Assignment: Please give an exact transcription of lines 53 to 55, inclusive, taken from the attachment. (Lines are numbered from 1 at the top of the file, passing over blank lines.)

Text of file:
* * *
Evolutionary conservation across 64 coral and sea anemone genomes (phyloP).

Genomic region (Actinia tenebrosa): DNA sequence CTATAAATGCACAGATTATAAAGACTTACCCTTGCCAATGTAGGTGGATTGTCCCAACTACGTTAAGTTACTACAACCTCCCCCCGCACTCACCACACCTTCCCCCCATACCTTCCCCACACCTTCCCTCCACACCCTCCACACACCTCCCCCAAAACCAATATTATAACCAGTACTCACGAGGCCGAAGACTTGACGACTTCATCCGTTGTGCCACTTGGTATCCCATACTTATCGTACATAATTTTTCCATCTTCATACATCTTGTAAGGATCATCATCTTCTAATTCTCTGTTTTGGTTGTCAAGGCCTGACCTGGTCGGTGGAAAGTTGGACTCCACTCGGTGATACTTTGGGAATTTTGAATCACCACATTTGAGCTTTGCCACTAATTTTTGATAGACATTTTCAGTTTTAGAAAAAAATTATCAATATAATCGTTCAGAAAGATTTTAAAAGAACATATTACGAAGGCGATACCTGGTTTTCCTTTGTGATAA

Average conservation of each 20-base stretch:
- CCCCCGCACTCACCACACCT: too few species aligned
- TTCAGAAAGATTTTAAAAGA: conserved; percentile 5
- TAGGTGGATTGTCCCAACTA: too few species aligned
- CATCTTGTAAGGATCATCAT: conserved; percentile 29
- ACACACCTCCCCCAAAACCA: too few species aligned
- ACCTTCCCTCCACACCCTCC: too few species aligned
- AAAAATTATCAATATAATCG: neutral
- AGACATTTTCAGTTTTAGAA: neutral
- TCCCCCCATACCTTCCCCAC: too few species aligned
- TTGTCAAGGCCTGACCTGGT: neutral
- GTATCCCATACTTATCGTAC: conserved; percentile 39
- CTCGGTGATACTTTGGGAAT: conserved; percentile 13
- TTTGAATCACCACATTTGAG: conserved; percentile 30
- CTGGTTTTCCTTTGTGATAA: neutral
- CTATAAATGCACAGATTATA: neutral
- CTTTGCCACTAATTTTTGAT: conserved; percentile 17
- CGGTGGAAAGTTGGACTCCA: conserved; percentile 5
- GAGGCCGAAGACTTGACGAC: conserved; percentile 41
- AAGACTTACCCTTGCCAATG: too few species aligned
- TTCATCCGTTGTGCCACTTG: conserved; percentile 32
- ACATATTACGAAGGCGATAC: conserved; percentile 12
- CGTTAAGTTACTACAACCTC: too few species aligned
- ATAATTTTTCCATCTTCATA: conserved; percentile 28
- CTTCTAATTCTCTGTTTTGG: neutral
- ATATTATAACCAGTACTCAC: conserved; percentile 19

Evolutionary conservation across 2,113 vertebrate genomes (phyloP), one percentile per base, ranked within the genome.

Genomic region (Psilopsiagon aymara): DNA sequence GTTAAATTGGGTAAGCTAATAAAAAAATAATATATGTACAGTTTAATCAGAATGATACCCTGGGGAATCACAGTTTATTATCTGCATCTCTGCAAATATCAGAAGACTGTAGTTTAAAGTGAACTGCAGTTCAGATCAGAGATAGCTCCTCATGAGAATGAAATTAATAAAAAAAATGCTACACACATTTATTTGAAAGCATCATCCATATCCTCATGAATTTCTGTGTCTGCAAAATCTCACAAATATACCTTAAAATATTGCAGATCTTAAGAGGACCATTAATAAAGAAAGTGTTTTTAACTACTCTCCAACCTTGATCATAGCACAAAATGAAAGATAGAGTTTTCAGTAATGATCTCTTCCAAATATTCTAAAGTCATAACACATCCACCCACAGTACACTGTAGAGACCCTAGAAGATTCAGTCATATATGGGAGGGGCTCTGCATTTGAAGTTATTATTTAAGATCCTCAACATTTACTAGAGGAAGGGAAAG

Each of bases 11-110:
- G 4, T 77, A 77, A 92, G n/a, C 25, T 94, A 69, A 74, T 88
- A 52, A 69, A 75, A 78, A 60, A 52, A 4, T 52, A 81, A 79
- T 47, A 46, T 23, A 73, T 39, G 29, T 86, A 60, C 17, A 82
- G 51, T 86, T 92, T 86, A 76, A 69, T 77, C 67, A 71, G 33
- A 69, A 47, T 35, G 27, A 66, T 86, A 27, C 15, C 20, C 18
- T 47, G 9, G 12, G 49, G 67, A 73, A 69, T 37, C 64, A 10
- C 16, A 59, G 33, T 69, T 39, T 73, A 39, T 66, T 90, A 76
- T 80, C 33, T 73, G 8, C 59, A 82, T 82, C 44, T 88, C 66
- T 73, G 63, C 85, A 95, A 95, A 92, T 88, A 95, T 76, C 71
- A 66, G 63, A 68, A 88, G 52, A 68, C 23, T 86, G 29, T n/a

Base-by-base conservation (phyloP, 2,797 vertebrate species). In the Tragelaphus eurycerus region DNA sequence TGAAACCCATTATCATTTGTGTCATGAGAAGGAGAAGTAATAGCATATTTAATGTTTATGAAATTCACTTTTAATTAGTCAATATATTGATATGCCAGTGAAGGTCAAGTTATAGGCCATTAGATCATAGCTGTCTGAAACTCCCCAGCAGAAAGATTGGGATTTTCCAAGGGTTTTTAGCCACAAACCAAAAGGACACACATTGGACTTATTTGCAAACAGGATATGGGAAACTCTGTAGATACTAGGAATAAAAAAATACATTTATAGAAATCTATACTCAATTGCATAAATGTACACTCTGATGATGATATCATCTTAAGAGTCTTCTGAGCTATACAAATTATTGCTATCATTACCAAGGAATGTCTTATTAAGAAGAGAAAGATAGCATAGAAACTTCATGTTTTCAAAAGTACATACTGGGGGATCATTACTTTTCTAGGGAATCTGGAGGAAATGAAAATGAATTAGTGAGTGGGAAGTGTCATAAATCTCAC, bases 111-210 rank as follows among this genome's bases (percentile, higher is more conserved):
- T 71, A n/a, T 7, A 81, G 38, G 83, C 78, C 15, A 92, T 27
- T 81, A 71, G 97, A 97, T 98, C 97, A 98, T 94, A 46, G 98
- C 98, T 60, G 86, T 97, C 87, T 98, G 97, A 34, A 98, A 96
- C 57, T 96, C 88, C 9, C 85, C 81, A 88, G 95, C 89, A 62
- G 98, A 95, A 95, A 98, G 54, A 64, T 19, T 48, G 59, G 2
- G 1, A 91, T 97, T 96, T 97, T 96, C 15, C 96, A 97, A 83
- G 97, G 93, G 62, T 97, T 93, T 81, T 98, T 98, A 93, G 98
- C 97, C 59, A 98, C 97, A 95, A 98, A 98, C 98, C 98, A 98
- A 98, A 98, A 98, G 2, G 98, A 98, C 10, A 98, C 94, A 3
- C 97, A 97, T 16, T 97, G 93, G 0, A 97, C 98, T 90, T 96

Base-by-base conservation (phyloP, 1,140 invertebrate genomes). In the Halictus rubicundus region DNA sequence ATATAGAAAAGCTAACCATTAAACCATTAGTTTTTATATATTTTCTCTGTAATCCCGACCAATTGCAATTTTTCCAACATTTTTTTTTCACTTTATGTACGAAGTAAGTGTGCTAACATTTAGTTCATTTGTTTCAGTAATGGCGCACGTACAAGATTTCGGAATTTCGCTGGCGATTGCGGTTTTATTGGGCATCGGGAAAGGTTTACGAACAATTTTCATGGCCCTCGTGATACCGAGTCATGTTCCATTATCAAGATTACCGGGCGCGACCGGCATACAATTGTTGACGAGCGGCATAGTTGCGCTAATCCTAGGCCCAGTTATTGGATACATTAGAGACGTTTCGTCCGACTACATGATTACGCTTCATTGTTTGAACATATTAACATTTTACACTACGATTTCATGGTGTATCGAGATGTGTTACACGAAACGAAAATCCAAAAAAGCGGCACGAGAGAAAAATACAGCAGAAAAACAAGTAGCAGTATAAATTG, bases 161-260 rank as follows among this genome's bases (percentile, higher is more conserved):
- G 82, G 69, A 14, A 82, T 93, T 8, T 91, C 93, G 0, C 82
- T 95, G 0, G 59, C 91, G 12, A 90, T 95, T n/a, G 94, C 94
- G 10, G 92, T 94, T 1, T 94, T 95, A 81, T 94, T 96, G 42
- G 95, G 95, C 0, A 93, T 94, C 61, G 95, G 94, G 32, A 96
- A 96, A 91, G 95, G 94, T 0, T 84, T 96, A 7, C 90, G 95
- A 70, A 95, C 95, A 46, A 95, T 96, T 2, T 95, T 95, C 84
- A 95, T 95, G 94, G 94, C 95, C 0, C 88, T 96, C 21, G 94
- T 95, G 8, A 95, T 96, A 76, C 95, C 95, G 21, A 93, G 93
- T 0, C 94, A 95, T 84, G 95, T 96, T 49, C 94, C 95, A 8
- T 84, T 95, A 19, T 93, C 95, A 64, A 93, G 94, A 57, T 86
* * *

Base-by-base conservation (phyloP, 1,140 invertebrate genomes). In the Halictus rubicundus region DNA sequence ATATAGAAAAGCTAACCATTAAACCATTAGTTTTTATATATTTTCTCTGTAATCCCGACCAATTGCAATTTTTCCAACATTTTTTTTTCACTTTATGTACGAAGTAAGTGTGCTAACATTTAGTTCATTTGTTTCAGTAATGGCGCACGTACAAGATTTCGGAATTTCGCTGGCGATTGCGGTTTTATTGGGCATCGGGAAAGGTTTACGAACAATTTTCATGGCCCTCGTGATACCGAGTCATGTTCCATTATCAAGATTACCGGGCGCGACCGGCATACAATTGTTGACGAGCGGCATAGTTGCGCTAATCCTAGGCCCAGTTATTGGATACATTAGAGACGTTTCGTCCGACTACATGATTACGCTTCATTGTTTGAACATATTAACATTTTACACTACGATTTCATGGTGTATCGAGATGTGTTACACGAAACGAAAATCCAAAAAAGCGGCACGAGAGAAAAATACAGCAGAAAAACAAGTAGCAGTATAAATTG, bases 161-260 rank as follows among this genome's bases (percentile, higher is more conserved):
- G 82, G 69, A 14, A 82, T 93, T 8, T 91, C 93, G 0, C 82
- T 95, G 0, G 59, C 91, G 12, A 90, T 95, T n/a, G 94, C 94